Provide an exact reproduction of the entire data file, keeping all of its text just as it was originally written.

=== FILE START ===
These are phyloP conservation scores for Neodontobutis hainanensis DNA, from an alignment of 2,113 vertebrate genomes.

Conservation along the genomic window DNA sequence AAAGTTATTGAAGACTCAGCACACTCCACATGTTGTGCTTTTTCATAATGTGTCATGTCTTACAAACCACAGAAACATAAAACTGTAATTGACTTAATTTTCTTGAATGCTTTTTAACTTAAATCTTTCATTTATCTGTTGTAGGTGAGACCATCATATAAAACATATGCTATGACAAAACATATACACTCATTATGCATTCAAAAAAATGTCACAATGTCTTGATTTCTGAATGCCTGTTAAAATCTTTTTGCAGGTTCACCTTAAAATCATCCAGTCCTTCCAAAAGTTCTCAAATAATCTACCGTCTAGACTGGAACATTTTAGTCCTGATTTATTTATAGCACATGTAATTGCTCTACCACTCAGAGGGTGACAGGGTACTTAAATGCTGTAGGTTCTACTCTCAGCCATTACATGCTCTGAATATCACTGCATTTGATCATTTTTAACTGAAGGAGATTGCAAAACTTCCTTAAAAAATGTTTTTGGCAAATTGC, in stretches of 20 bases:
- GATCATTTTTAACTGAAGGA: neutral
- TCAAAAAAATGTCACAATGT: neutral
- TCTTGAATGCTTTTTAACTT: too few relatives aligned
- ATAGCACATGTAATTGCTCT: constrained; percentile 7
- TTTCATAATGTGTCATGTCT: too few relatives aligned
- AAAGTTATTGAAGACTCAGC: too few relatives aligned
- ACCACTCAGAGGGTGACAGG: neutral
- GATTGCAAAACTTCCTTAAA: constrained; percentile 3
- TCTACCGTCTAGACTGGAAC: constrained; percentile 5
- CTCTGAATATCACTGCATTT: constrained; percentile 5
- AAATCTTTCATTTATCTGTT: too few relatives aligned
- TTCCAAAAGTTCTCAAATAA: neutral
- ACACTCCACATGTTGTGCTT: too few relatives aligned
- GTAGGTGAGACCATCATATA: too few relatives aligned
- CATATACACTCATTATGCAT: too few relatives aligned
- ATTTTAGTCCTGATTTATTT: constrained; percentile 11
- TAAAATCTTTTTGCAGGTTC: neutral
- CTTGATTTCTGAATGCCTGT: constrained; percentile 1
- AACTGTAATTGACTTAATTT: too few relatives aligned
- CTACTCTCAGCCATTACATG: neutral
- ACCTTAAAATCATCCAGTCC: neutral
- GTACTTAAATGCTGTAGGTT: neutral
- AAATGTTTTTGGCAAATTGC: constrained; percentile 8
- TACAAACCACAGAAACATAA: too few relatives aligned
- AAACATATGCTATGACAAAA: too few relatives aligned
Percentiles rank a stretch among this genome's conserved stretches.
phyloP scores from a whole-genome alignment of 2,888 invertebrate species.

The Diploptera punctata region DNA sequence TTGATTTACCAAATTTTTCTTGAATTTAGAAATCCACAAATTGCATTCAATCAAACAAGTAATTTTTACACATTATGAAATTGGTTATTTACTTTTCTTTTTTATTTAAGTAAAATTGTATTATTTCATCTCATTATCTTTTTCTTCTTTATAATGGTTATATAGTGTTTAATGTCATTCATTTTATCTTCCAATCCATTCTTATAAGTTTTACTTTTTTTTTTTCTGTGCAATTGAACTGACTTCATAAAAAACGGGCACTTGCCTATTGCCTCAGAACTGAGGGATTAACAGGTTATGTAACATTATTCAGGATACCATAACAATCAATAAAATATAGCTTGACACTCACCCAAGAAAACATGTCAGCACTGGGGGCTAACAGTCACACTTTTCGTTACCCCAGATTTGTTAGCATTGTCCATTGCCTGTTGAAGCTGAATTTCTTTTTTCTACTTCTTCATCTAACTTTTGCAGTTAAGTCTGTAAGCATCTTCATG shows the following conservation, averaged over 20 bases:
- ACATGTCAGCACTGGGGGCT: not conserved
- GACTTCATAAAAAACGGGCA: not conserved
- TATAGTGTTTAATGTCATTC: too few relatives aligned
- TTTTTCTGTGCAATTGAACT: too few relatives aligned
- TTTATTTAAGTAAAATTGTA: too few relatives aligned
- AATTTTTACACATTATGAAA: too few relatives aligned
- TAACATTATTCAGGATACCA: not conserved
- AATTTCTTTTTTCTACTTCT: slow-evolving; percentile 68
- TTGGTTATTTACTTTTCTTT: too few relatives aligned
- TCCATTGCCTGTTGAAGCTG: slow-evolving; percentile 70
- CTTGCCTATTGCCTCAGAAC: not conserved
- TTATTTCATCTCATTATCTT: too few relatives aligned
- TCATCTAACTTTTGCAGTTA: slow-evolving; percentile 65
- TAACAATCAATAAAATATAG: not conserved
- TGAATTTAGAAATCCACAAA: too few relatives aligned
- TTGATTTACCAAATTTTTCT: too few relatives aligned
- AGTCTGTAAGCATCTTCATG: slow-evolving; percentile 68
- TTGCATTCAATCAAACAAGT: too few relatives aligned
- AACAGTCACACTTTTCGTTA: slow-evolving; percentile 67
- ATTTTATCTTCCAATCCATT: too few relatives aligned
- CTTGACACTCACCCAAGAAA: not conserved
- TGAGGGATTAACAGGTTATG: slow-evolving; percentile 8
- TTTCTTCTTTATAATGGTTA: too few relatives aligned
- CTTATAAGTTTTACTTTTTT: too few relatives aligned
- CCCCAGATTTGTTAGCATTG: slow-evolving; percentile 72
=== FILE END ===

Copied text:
These are phyloP conservation scores for Neodontobutis hainanensis DNA, from an alignment of 2,113 vertebrate genomes.

Conservation along the genomic window DNA sequence AAAGTTATTGAAGACTCAGCACACTCCACATGTTGTGCTTTTTCATAATGTGTCATGTCTTACAAACCACAGAAACATAAAACTGTAATTGACTTAATTTTCTTGAATGCTTTTTAACTTAAATCTTTCATTTATCTGTTGTAGGTGAGACCATCATATAAAACATATGCTATGACAAAACATATACACTCATTATGCATTCAAAAAAATGTCACAATGTCTTGATTTCTGAATGCCTGTTAAAATCTTTTTGCAGGTTCACCTTAAAATCATCCAGTCCTTCCAAAAGTTCTCAAATAATCTACCGTCTAGACTGGAACATTTTAGTCCTGATTTATTTATAGCACATGTAATTGCTCTACCACTCAGAGGGTGACAGGGTACTTAAATGCTGTAGGTTCTACTCTCAGCCATTACATGCTCTGAATATCACTGCATTTGATCATTTTTAACTGAAGGAGATTGCAAAACTTCCTTAAAAAATGTTTTTGGCAAATTGC, in stretches of 20 bases:
- GATCATTTTTAACTGAAGGA: neutral
- TCAAAAAAATGTCACAATGT: neutral
- TCTTGAATGCTTTTTAACTT: too few relatives aligned
- ATAGCACATGTAATTGCTCT: constrained; percentile 7
- TTTCATAATGTGTCATGTCT: too few relatives aligned
- AAAGTTATTGAAGACTCAGC: too few relatives aligned
- ACCACTCAGAGGGTGACAGG: neutral
- GATTGCAAAACTTCCTTAAA: constrained; percentile 3
- TCTACCGTCTAGACTGGAAC: constrained; percentile 5
- CTCTGAATATCACTGCATTT: constrained; percentile 5
- AAATCTTTCATTTATCTGTT: too few relatives aligned
- TTCCAAAAGTTCTCAAATAA: neutral
- ACACTCCACATGTTGTGCTT: too few relatives aligned
- GTAGGTGAGACCATCATATA: too few relatives aligned
- CATATACACTCATTATGCAT: too few relatives aligned
- ATTTTAGTCCTGATTTATTT: constrained; percentile 11
- TAAAATCTTTTTGCAGGTTC: neutral
- CTTGATTTCTGAATGCCTGT: constrained; percentile 1
- AACTGTAATTGACTTAATTT: too few relatives aligned
- CTACTCTCAGCCATTACATG: neutral
- ACCTTAAAATCATCCAGTCC: neutral
- GTACTTAAATGCTGTAGGTT: neutral
- AAATGTTTTTGGCAAATTGC: constrained; percentile 8
- TACAAACCACAGAAACATAA: too few relatives aligned
- AAACATATGCTATGACAAAA: too few relatives aligned
Percentiles rank a stretch among this genome's conserved stretches.
phyloP scores from a whole-genome alignment of 2,888 invertebrate species.

The Diploptera punctata region DNA sequence TTGATTTACCAAATTTTTCTTGAATTTAGAAATCCACAAATTGCATTCAATCAAACAAGTAATTTTTACACATTATGAAATTGGTTATTTACTTTTCTTTTTTATTTAAGTAAAATTGTATTATTTCATCTCATTATCTTTTTCTTCTTTATAATGGTTATATAGTGTTTAATGTCATTCATTTTATCTTCCAATCCATTCTTATAAGTTTTACTTTTTTTTTTTCTGTGCAATTGAACTGACTTCATAAAAAACGGGCACTTGCCTATTGCCTCAGAACTGAGGGATTAACAGGTTATGTAACATTATTCAGGATACCATAACAATCAATAAAATATAGCTTGACACTCACCCAAGAAAACATGTCAGCACTGGGGGCTAACAGTCACACTTTTCGTTACCCCAGATTTGTTAGCATTGTCCATTGCCTGTTGAAGCTGAATTTCTTTTTTCTACTTCTTCATCTAACTTTTGCAGTTAAGTCTGTAAGCATCTTCATG shows the following conservation, averaged over 20 bases:
- ACATGTCAGCACTGGGGGCT: not conserved
- GACTTCATAAAAAACGGGCA: not conserved
- TATAGTGTTTAATGTCATTC: too few relatives aligned
- TTTTTCTGTGCAATTGAACT: too few relatives aligned
- TTTATTTAAGTAAAATTGTA: too few relatives aligned
- AATTTTTACACATTATGAAA: too few relatives aligned
- TAACATTATTCAGGATACCA: not conserved
- AATTTCTTTTTTCTACTTCT: slow-evolving; percentile 68
- TTGGTTATTTACTTTTCTTT: too few relatives aligned
- TCCATTGCCTGTTGAAGCTG: slow-evolving; percentile 70
- CTTGCCTATTGCCTCAGAAC: not conserved
- TTATTTCATCTCATTATCTT: too few relatives aligned
- TCATCTAACTTTTGCAGTTA: slow-evolving; percentile 65
- TAACAATCAATAAAATATAG: not conserved
- TGAATTTAGAAATCCACAAA: too few relatives aligned
- TTGATTTACCAAATTTTTCT: too few relatives aligned
- AGTCTGTAAGCATCTTCATG: slow-evolving; percentile 68
- TTGCATTCAATCAAACAAGT: too few relatives aligned
- AACAGTCACACTTTTCGTTA: slow-evolving; percentile 67
- ATTTTATCTTCCAATCCATT: too few relatives aligned
- CTTGACACTCACCCAAGAAA: not conserved
- TGAGGGATTAACAGGTTATG: slow-evolving; percentile 8
- TTTCTTCTTTATAATGGTTA: too few relatives aligned
- CTTATAAGTTTTACTTTTTT: too few relatives aligned
- CCCCAGATTTGTTAGCATTG: slow-evolving; percentile 72